In constructing the ReAQ we had in mind the medical competencies listed by the ACGME other than medical knowledge [2]. The ReAQ consists of 20 items that are evaluated on a five point scale from 1 (“poor”) to 5 (“excellent”; see Table 1); the last item of the ReAQ requires an overall comprehensive judgment. The faculty and residents were given brief instructions about completing the questionnaire.

Despite a failed initial effort of administering the ReAQ via the internet, we reverted to a paper and pencil method. The faculty in charge of the Divisions/Services in which the residents were rotating were required to complete the questionnaires within three weeks of the conclusion of the rotation. The various evaluation forms were collectively evaluated by the RAC in order to arrive at a comprehensive evaluation for individual residents.

Results of this assessment, combined with scores from the American Board of Pediatrics International In-training Examination (a well-validated measure of medical knowledge; browse to served to express the final evaluation for that year. The results of this process were communicated to each resident by members of the RAC during individual meetings. At the end of each year, each resident had to complete the ReAQ. The aim was to provide a tool for comparing self-perceived cultural and professional acquisitions with the judgments provided by the faculty. In Italy, the academic year for residents goes from July to June. The data used for validating the ReAQ were collected between June 2010 and July 2011. Data of all residents were used for the validation. Residents of the first three years went through the rotation plan that was defined by the RAC, whereas residents of the last two years self-selected elective rotations. In the latter case, therefore, faculty were chosen by residents.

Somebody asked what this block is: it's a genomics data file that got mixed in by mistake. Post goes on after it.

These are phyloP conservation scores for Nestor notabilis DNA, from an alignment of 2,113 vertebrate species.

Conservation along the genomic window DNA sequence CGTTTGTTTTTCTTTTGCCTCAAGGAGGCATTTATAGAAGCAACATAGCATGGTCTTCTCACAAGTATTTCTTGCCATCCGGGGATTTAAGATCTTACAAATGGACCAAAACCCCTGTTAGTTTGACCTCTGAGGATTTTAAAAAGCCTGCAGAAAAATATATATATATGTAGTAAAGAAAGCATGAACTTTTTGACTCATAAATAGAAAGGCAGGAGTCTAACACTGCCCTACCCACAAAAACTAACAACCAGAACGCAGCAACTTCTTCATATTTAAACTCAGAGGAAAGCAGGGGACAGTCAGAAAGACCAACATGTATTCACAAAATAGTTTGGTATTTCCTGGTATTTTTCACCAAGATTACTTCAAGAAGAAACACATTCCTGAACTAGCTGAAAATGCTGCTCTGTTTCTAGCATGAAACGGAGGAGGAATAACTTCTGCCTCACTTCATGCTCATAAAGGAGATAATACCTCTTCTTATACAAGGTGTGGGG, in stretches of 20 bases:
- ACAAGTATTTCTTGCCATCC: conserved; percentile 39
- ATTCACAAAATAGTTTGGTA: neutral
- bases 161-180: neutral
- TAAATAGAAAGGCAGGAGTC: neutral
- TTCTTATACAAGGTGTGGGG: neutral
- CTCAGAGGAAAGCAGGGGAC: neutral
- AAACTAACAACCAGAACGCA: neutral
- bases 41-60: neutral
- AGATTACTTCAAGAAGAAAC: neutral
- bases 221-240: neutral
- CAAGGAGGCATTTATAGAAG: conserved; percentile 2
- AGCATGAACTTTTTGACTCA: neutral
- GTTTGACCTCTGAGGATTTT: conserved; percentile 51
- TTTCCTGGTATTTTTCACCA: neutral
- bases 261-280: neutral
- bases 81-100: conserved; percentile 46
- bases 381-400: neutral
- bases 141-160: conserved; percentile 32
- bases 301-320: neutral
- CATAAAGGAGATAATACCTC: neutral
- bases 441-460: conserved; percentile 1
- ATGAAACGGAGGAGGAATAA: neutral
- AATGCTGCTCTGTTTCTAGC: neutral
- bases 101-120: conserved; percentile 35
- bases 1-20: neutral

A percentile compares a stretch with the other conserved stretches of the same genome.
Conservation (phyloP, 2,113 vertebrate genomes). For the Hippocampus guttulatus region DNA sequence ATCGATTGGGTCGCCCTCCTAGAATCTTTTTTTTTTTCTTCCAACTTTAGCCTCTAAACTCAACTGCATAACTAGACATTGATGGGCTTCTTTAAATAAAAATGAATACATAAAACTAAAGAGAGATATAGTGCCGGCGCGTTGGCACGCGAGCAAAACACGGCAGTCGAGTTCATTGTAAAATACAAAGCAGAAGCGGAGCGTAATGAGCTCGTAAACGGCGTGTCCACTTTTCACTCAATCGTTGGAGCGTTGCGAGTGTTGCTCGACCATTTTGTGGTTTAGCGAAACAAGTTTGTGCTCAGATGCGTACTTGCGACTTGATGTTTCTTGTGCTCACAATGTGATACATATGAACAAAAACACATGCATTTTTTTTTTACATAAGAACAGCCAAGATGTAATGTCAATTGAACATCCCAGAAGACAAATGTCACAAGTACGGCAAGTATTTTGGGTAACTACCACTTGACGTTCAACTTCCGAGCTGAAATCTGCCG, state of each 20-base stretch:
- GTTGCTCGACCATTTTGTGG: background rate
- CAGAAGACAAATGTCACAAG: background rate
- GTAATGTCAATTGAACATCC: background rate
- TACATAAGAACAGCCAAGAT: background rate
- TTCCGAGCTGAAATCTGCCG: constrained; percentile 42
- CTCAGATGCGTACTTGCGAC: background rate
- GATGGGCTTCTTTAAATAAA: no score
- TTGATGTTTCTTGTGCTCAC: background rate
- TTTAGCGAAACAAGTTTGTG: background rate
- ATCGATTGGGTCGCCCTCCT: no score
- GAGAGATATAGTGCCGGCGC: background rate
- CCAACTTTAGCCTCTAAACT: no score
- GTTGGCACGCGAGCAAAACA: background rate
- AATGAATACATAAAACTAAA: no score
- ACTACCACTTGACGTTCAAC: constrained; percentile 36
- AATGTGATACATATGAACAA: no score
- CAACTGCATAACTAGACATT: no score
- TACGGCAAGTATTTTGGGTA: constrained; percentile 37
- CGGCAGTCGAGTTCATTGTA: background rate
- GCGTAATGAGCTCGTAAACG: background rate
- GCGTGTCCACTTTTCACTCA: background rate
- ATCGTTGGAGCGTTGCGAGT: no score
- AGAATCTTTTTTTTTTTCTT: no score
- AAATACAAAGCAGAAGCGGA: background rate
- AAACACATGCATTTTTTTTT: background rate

Many-facet Rasch measurement

The MFRM ([12], see [1922] for applications) is a formal model for transforming nonlinear, scale-dependent ordinal raw scores into linear, scale-free interval measures. In its basic form, the MFRM represents the probability P nijk of a resident n being given by judge j a score k on an item i as an effect of the ability of resident n n ), the difficulty of item i i ), the severity of judge j j ), and the impediment in giving a score k rather than k-1 (τ k ):

ln P nijk P nij k 1 = β n δ i γ j τ k .